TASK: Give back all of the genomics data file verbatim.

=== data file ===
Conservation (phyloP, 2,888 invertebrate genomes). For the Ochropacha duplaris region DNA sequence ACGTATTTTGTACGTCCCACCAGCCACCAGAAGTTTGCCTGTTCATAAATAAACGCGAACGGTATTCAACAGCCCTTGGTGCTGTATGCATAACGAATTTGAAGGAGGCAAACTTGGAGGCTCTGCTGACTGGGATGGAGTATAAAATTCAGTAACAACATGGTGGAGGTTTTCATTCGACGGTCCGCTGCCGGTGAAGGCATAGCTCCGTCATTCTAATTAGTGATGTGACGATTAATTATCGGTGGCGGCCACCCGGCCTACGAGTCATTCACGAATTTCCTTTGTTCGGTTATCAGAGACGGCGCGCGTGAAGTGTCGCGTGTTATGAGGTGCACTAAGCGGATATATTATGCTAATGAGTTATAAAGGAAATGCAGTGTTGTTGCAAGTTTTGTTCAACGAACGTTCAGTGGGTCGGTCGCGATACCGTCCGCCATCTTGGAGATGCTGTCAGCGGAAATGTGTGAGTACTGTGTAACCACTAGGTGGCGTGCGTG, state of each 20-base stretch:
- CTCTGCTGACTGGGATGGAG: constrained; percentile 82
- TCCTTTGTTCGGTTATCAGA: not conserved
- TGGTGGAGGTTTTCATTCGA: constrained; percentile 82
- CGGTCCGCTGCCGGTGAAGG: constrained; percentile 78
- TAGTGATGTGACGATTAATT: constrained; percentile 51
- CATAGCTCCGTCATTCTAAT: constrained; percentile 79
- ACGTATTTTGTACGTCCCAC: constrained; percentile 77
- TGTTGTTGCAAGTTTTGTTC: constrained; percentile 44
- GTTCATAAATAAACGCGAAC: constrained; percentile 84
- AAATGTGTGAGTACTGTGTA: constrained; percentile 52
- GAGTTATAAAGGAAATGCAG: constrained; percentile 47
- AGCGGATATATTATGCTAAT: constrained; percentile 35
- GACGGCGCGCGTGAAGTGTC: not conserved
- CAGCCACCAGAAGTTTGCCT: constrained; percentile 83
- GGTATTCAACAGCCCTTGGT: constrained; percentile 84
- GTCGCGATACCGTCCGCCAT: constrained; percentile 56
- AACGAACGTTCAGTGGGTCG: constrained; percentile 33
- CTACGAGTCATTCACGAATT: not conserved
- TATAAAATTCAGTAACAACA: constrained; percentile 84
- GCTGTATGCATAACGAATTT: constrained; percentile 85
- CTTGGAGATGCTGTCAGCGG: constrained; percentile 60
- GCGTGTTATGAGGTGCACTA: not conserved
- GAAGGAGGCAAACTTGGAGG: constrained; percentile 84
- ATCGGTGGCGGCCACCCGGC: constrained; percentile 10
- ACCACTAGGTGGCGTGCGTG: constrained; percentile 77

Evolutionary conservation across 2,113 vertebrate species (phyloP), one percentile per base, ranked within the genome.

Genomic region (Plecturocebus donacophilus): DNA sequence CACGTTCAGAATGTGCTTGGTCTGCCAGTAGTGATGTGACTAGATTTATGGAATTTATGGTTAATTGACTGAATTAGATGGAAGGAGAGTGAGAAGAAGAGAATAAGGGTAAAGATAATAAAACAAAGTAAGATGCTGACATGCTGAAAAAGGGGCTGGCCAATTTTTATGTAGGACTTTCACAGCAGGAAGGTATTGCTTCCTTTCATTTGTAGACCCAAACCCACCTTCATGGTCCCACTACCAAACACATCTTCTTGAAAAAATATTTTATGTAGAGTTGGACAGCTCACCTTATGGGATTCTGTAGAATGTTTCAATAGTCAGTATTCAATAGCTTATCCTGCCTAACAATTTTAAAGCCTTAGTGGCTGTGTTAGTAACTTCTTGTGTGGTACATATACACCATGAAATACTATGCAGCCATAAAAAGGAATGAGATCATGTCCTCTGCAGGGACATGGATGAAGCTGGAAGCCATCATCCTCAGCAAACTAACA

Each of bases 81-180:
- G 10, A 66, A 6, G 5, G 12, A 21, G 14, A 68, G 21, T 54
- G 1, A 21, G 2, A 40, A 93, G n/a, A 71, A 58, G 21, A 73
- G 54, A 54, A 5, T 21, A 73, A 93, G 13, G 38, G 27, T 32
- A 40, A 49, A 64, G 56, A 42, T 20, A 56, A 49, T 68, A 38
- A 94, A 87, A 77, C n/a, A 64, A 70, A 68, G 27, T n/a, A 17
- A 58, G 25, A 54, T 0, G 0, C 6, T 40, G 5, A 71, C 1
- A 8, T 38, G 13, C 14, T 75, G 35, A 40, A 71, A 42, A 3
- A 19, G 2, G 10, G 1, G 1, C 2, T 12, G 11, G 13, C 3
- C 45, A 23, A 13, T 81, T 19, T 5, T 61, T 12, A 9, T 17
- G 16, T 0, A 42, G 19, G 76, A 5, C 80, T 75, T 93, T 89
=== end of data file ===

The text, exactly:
Conservation (phyloP, 2,888 invertebrate genomes). For the Ochropacha duplaris region DNA sequence ACGTATTTTGTACGTCCCACCAGCCACCAGAAGTTTGCCTGTTCATAAATAAACGCGAACGGTATTCAACAGCCCTTGGTGCTGTATGCATAACGAATTTGAAGGAGGCAAACTTGGAGGCTCTGCTGACTGGGATGGAGTATAAAATTCAGTAACAACATGGTGGAGGTTTTCATTCGACGGTCCGCTGCCGGTGAAGGCATAGCTCCGTCATTCTAATTAGTGATGTGACGATTAATTATCGGTGGCGGCCACCCGGCCTACGAGTCATTCACGAATTTCCTTTGTTCGGTTATCAGAGACGGCGCGCGTGAAGTGTCGCGTGTTATGAGGTGCACTAAGCGGATATATTATGCTAATGAGTTATAAAGGAAATGCAGTGTTGTTGCAAGTTTTGTTCAACGAACGTTCAGTGGGTCGGTCGCGATACCGTCCGCCATCTTGGAGATGCTGTCAGCGGAAATGTGTGAGTACTGTGTAACCACTAGGTGGCGTGCGTG, state of each 20-base stretch:
- CTCTGCTGACTGGGATGGAG: constrained; percentile 82
- TCCTTTGTTCGGTTATCAGA: not conserved
- TGGTGGAGGTTTTCATTCGA: constrained; percentile 82
- CGGTCCGCTGCCGGTGAAGG: constrained; percentile 78
- TAGTGATGTGACGATTAATT: constrained; percentile 51
- CATAGCTCCGTCATTCTAAT: constrained; percentile 79
- ACGTATTTTGTACGTCCCAC: constrained; percentile 77
- TGTTGTTGCAAGTTTTGTTC: constrained; percentile 44
- GTTCATAAATAAACGCGAAC: constrained; percentile 84
- AAATGTGTGAGTACTGTGTA: constrained; percentile 52
- GAGTTATAAAGGAAATGCAG: constrained; percentile 47
- AGCGGATATATTATGCTAAT: constrained; percentile 35
- GACGGCGCGCGTGAAGTGTC: not conserved
- CAGCCACCAGAAGTTTGCCT: constrained; percentile 83
- GGTATTCAACAGCCCTTGGT: constrained; percentile 84
- GTCGCGATACCGTCCGCCAT: constrained; percentile 56
- AACGAACGTTCAGTGGGTCG: constrained; percentile 33
- CTACGAGTCATTCACGAATT: not conserved
- TATAAAATTCAGTAACAACA: constrained; percentile 84
- GCTGTATGCATAACGAATTT: constrained; percentile 85
- CTTGGAGATGCTGTCAGCGG: constrained; percentile 60
- GCGTGTTATGAGGTGCACTA: not conserved
- GAAGGAGGCAAACTTGGAGG: constrained; percentile 84
- ATCGGTGGCGGCCACCCGGC: constrained; percentile 10
- ACCACTAGGTGGCGTGCGTG: constrained; percentile 77

Evolutionary conservation across 2,113 vertebrate species (phyloP), one percentile per base, ranked within the genome.

Genomic region (Plecturocebus donacophilus): DNA sequence CACGTTCAGAATGTGCTTGGTCTGCCAGTAGTGATGTGACTAGATTTATGGAATTTATGGTTAATTGACTGAATTAGATGGAAGGAGAGTGAGAAGAAGAGAATAAGGGTAAAGATAATAAAACAAAGTAAGATGCTGACATGCTGAAAAAGGGGCTGGCCAATTTTTATGTAGGACTTTCACAGCAGGAAGGTATTGCTTCCTTTCATTTGTAGACCCAAACCCACCTTCATGGTCCCACTACCAAACACATCTTCTTGAAAAAATATTTTATGTAGAGTTGGACAGCTCACCTTATGGGATTCTGTAGAATGTTTCAATAGTCAGTATTCAATAGCTTATCCTGCCTAACAATTTTAAAGCCTTAGTGGCTGTGTTAGTAACTTCTTGTGTGGTACATATACACCATGAAATACTATGCAGCCATAAAAAGGAATGAGATCATGTCCTCTGCAGGGACATGGATGAAGCTGGAAGCCATCATCCTCAGCAAACTAACA

Each of bases 81-180:
- G 10, A 66, A 6, G 5, G 12, A 21, G 14, A 68, G 21, T 54
- G 1, A 21, G 2, A 40, A 93, G n/a, A 71, A 58, G 21, A 73
- G 54, A 54, A 5, T 21, A 73, A 93, G 13, G 38, G 27, T 32
- A 40, A 49, A 64, G 56, A 42, T 20, A 56, A 49, T 68, A 38
- A 94, A 87, A 77, C n/a, A 64, A 70, A 68, G 27, T n/a, A 17
- A 58, G 25, A 54, T 0, G 0, C 6, T 40, G 5, A 71, C 1
- A 8, T 38, G 13, C 14, T 75, G 35, A 40, A 71, A 42, A 3
- A 19, G 2, G 10, G 1, G 1, C 2, T 12, G 11, G 13, C 3
- C 45, A 23, A 13, T 81, T 19, T 5, T 61, T 12, A 9, T 17
- G 16, T 0, A 42, G 19, G 76, A 5, C 80, T 75, T 93, T 89